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Picking a film stock


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#1 Alex Bornstein

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Posted 14 January 2006 - 07:48 PM

I've been reading some American Cinematographer magazines lately and have become confused by something...

Since different stocks are balanced for Tungsten and Daylight color temperatures, why would someone choose a Tungsten balanced stock for exterior filming? For example, in "Road to Perdition", Conrad Hall used Eastman EXR 100T 5248 for exteriors. Would it be if you wanted the daylight to have a specific look?
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#2 John Hall

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Posted 14 January 2006 - 08:35 PM

It isn't so much the case with todays film stocks, but different film stocks used to have much more unique looks to them.

Hall (great last name btw) might also have used the 100t for interiors, and wanted the same stock to do exteriors (with an 85 filter of course) for a few reasons, most likely a consistent look, or perhaps to only have to order / carry one stock.

I don't know much about 5248, but I have 400ft of it in my fridge waiting to shoot.
From this photo on off the Kodak website, the colours look to have a very muted, pastel look to them.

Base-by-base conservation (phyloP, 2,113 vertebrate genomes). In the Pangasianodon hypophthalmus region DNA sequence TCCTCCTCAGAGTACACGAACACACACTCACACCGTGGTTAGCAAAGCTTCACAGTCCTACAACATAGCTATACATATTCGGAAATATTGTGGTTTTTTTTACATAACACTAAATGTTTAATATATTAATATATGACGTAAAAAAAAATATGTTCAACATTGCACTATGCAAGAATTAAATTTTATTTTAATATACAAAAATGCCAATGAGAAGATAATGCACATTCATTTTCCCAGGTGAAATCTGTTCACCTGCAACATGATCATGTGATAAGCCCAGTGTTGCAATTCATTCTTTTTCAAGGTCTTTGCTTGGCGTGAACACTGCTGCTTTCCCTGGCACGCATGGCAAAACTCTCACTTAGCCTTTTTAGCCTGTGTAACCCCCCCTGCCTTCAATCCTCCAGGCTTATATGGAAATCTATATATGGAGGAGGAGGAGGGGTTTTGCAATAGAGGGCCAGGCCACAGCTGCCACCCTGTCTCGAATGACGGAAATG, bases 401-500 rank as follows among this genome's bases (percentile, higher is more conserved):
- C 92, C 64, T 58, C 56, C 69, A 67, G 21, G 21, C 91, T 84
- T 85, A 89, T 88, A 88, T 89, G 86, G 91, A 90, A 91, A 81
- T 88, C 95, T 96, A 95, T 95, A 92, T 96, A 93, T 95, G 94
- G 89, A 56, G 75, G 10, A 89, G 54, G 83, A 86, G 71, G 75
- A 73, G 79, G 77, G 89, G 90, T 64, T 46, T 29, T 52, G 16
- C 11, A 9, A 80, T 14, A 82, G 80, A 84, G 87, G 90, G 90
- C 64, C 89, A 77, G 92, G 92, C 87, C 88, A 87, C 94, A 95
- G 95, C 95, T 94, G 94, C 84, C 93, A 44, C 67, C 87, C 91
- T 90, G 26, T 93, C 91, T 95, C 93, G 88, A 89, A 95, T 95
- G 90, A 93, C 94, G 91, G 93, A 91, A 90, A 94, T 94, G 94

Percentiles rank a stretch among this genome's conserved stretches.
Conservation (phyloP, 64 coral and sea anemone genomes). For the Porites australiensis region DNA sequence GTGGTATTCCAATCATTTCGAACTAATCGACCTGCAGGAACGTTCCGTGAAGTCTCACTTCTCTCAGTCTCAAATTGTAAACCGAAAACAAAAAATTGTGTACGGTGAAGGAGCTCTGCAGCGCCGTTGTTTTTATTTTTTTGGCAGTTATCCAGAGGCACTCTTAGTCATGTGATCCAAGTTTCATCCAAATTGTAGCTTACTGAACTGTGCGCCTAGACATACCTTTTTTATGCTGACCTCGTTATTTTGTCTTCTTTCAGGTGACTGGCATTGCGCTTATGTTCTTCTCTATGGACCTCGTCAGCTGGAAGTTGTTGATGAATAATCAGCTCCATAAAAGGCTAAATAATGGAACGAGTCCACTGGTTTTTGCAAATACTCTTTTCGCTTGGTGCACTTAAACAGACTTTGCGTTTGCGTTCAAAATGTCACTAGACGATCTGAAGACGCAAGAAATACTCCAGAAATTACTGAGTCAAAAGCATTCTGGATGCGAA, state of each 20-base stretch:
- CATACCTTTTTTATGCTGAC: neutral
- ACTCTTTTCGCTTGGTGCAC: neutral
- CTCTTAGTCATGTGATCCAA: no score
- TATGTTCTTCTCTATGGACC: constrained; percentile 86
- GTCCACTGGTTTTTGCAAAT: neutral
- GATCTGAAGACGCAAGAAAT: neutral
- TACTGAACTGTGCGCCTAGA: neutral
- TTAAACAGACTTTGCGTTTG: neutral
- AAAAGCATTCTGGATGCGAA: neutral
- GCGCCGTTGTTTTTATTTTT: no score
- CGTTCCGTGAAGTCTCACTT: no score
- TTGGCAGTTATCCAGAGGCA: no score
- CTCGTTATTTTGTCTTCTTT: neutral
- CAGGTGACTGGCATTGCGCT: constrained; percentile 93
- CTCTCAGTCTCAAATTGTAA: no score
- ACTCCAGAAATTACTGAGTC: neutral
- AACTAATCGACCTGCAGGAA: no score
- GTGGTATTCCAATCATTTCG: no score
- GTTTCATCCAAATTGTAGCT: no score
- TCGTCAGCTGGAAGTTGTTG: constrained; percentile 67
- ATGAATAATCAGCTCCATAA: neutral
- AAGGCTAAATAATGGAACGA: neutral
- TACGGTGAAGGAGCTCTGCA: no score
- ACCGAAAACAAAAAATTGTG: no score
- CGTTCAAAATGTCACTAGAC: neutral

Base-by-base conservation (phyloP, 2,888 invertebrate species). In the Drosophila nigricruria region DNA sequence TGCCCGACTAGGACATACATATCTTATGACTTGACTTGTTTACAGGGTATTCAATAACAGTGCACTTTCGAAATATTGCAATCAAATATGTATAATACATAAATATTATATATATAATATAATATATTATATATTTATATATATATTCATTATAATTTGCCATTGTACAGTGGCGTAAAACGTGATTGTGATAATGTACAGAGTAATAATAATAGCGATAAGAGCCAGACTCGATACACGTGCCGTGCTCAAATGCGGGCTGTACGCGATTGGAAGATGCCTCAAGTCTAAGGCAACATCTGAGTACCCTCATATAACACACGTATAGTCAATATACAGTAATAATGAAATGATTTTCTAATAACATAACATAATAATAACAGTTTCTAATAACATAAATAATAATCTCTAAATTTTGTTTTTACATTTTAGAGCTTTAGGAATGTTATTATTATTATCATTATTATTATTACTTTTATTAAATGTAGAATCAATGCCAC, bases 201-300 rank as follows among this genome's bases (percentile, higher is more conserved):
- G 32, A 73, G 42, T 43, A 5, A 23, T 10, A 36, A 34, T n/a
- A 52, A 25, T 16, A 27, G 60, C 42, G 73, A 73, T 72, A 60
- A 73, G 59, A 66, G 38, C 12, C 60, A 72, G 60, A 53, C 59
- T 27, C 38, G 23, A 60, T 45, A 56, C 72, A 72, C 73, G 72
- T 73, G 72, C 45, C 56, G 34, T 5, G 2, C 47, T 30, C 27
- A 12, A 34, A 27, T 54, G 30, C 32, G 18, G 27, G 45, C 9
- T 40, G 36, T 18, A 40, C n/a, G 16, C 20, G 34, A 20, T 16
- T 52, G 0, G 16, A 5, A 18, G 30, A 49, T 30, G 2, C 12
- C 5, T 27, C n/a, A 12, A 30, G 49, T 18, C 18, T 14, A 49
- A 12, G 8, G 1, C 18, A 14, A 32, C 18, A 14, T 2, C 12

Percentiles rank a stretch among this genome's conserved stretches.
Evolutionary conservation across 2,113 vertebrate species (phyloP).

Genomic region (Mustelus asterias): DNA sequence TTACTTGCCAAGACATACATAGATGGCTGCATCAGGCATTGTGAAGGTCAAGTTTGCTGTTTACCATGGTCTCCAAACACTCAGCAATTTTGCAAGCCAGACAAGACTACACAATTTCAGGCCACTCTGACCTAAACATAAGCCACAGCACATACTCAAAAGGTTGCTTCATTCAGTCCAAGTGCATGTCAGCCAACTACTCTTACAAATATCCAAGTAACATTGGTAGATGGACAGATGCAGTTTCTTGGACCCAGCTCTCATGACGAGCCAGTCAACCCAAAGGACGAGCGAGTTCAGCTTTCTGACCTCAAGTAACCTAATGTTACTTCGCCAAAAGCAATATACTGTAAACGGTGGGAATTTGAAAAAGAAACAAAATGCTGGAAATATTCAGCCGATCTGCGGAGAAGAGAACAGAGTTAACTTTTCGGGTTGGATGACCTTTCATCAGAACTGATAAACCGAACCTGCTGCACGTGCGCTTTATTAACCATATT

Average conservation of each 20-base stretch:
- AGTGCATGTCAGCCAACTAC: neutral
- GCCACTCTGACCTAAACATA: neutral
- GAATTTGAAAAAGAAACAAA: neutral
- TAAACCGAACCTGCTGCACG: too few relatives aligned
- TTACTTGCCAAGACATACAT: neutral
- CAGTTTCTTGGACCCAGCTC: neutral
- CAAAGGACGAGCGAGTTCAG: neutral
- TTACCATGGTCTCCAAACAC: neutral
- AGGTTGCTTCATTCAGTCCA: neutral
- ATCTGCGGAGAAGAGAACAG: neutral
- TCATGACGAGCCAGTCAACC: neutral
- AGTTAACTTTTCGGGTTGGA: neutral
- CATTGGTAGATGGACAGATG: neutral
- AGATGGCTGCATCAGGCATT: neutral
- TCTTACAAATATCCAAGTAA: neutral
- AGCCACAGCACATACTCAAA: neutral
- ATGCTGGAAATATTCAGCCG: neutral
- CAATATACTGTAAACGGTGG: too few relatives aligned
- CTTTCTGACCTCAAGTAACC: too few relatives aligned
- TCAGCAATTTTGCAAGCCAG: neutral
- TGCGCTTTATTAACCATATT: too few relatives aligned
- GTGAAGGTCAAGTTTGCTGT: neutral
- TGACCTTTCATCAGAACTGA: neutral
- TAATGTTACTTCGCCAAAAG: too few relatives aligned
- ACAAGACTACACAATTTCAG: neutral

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Edited by John Hall, 14 January 2006 - 08:37 PM.

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#3 David Mullen ASC

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Posted 14 January 2006 - 09:56 PM

Quite a lot of DP's use tungsten stocks in daytime with a correction filter, rather than daylight balanced stocks. Part of that is just habit -- there wasn't even a daylight-balanced option until the late 1980's, so DP's routinely used tungsten stock with the 85B filter for day scenes and kept on doing it even after the first daylight stock was released.

The other advantages are that you can use the stock for a tungsten-lit scene if necessary, or you may be shooting a whole movie on one stock, and thus probably use a tungsten-balanced one. Some DP's don't or didn't like the look of daylight-balanced stocks, although the newest generation pretty well matches the look of the new tungsten stocks. Another advantage is that if you want a cooler look, you could use a less strong correction filter than the 85B, like an 81EF for example.
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#4 Paul Bruening

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Posted 16 January 2006 - 02:06 AM

Another benefit is convenience. One stock. Tungsten balances to daylight with an 85 series filter with only about 2/3 stop loss. Balancing daylight stock to tungsten requires a blue filter that knocks up to 2.5 stops off the lens. That makes the film so much slower that you have to add a small mountain of light to make up the difference.
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#5 John Pytlak RIP

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Posted 16 January 2006 - 09:41 AM

Using a daylight balance stock has a slight advantage for lower grain, as you are not "throwing away" 2/3 stop of light by having to use an 85 filter. Daylight stocks do not need the faster blue sensitive layer tungsten balance films require, so the yellow grains tend to be smaller:

http://www.kodak.com...1.4.4.4.4&lc=en

http://www.kodak.com...1.4.4.4.8&lc=en
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